Staying on the Health Track through the Holidays
by Carolyn Burris
The holiday season is full of sharing wonderful times and good food with friends and family. Unfortunately for many, it also becomes a time for over-eating and weight gain. According to the National Institute of Health, holiday eating can result in an extra pound or two every year. Over a lifetime, holiday weight gain can really add up. Unfortunately, many of the traditional foods normally prepared are high in fat, salt, and sugar. However, the holidays don’t have to mean weight gain. Here are several tips for staying on the health track through the holidays.
Balance is the key! Start by focusing on a healthy balance of food, activity, and fun.
When at parties, try eating a healthy snack before heading out to the holiday celebration. Focus on healthier options when filling up your plate. This would include larger portions of vegetables and whole grains and less meats, cheese and heavy desserts. Consider taking a healthy dish along to contribute to holiday meals, parties, and family gatherings. Remember, eat until you are satisfied, not stuffed. Eat smaller portions and be willing to push the plate away.
When at home, choose recipes which include seasonal vegetables, such as winter squashes, leafy greens and root vegetables such as yams. Be diligent to serve a green salad and plenty of vegetable and whole grain side dishes with your holiday meals. A fresh fruit salad topped with granola makes a great healthy dessert option. You can also prepare favorite dishes lower in fat and calories which promote healthy holiday eating. For example, when preparing mashed potatoes, use skim milk, garlic powder, or turkey broth instead of whole milk and butter.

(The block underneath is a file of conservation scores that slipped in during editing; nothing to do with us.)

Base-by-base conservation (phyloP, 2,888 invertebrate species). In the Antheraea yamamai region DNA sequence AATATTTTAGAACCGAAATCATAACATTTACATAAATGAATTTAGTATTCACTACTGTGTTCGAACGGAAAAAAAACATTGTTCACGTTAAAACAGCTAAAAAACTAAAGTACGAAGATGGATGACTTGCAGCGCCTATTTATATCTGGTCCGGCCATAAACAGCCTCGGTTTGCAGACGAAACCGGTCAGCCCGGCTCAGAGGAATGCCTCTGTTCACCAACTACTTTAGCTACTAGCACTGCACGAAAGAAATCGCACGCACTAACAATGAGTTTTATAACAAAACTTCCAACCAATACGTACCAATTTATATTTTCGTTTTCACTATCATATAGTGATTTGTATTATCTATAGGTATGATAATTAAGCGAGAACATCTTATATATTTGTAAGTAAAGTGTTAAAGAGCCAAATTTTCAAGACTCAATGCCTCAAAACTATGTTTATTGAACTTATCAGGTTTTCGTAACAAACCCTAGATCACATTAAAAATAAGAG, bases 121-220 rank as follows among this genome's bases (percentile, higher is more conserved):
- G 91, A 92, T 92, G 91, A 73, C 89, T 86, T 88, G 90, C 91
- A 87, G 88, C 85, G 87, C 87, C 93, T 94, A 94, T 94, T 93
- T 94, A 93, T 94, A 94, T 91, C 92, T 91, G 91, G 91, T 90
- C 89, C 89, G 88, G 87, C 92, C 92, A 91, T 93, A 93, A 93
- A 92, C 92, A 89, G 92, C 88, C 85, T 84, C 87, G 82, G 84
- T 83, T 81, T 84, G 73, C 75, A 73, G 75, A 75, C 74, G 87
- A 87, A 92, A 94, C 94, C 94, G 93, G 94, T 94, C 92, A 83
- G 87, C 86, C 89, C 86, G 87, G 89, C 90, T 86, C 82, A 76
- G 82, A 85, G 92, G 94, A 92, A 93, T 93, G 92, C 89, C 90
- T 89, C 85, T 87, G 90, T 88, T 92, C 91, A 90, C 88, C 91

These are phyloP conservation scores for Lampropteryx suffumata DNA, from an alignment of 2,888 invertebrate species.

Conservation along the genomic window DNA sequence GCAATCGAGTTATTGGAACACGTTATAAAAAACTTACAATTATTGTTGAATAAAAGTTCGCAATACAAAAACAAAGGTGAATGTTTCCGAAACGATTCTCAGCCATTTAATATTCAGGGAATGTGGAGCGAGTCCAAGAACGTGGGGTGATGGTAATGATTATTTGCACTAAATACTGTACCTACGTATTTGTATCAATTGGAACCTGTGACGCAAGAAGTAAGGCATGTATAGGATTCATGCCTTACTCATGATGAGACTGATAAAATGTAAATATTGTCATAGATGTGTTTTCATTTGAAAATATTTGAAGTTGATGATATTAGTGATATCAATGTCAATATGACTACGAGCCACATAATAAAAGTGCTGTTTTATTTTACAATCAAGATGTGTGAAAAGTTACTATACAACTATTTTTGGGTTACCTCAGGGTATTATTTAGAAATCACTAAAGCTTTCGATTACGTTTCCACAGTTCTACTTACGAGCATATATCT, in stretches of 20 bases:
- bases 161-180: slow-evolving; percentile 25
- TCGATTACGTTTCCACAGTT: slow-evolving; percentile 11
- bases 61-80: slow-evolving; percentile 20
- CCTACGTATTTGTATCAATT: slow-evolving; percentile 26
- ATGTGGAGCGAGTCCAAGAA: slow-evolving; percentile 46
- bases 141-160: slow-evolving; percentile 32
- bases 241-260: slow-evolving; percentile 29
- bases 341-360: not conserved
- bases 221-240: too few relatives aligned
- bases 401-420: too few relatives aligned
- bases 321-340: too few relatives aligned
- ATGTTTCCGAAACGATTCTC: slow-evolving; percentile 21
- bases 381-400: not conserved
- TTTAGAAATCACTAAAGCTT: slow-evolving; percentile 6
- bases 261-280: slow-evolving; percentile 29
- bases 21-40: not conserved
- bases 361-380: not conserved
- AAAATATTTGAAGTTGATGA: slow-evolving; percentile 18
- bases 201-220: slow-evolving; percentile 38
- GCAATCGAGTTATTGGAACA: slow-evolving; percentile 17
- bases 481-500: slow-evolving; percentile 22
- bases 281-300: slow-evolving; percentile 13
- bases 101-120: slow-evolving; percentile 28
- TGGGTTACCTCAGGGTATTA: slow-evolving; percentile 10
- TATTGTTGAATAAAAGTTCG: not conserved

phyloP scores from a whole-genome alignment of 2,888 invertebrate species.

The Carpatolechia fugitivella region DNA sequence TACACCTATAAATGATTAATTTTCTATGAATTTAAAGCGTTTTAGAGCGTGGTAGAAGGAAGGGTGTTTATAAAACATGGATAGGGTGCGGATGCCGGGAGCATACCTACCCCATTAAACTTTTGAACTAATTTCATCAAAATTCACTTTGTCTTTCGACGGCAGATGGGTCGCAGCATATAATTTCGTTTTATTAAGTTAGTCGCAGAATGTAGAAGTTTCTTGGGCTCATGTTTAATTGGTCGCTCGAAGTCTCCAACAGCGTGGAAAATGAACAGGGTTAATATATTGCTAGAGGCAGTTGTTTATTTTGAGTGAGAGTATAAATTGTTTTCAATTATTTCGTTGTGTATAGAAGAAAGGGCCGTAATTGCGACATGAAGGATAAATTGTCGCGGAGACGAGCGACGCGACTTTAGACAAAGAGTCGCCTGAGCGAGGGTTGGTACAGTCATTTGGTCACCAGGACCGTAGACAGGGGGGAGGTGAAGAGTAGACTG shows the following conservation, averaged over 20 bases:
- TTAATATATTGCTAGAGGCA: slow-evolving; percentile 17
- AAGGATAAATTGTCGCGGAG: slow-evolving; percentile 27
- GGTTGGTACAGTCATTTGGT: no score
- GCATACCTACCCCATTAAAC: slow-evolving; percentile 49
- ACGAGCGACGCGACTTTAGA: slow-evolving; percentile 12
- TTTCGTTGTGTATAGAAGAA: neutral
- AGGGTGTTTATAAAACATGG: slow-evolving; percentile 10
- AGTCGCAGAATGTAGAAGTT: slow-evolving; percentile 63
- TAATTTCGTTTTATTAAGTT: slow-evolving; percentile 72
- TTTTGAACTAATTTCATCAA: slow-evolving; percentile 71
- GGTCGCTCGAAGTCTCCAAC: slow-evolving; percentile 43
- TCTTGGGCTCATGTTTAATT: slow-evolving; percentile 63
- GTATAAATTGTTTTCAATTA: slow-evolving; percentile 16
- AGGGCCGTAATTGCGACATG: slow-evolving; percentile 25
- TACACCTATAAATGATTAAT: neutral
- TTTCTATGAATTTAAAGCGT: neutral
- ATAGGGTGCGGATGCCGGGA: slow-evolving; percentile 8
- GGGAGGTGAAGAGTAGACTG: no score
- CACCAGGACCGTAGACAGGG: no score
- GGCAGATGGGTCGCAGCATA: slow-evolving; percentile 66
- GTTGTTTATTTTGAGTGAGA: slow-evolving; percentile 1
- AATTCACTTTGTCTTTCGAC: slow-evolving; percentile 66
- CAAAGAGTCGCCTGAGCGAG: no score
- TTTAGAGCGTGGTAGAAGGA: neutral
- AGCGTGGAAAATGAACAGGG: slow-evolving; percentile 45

Also, remember to use natural meats raised without antibiotics and fresh cut herbs in your recipes for healthier food options. Or try a vegetarian main dish for the holidays. Make this year’s holidays count toward healthier eating!
Here’s a recipe using a traditional dish of sweet potatoes but in a lighter and healthier way combined with apples and cinnamon. Sweet potatoes have all three of these antioxidants: Vitamin A, C, and E, You can make this recipe without peeling the sweet potatoes or the apples. Peel or don’t peel, it’s up to you.
Apple Sweet Potato Bake
- 5 cups thinly sliced sweet potatoes (or yams), about 2 1/2 sweet potatoes
- 2 cups thinly sliced apples, such as Gala or Granny Smith (about three medium)
- 1/4 cup pure maple syrup
- 1/2 teaspoon ground cinnamon
- 1/2 cup apple juice or orange juice
- 1/3 cup chopped walnuts
- Pinch of sea salt
- Preheat oven to 375°F.
- In a large bowl, toss the sweet potatoes, apple slices, and maple syrup together. Spoon into a 9×9-inch or similar-sized baking dish.
- In a small bowl, add the cinnamon and salt to the apple juice. Pour evenly over sweet potato mixture. Sprinkle walnuts over the top.
- Cover baking dish with lid or foil and bake 30 minutes. Remove foil and bake about 15 minutes longer or until apple and sweet potatoes are cooked throughout.
This Nutrition Update is brought to you by Forum Health Knoxville. For more information about the Forum Health Knoxville’s approach to wellness, call 865-675-9355.
Carolyn Burris, an east Tennessee native, earned her Bachelor and Master’s degrees in Community and Public Health Nutrition at the University of Tennessee, Knoxville. Her passion for helping those with nutritional needs brought her to Forum Health Knoxville. Carolyn particularly loves encouraging those struggling with food intolerance, obesity, fibromyalgia, and fatigue.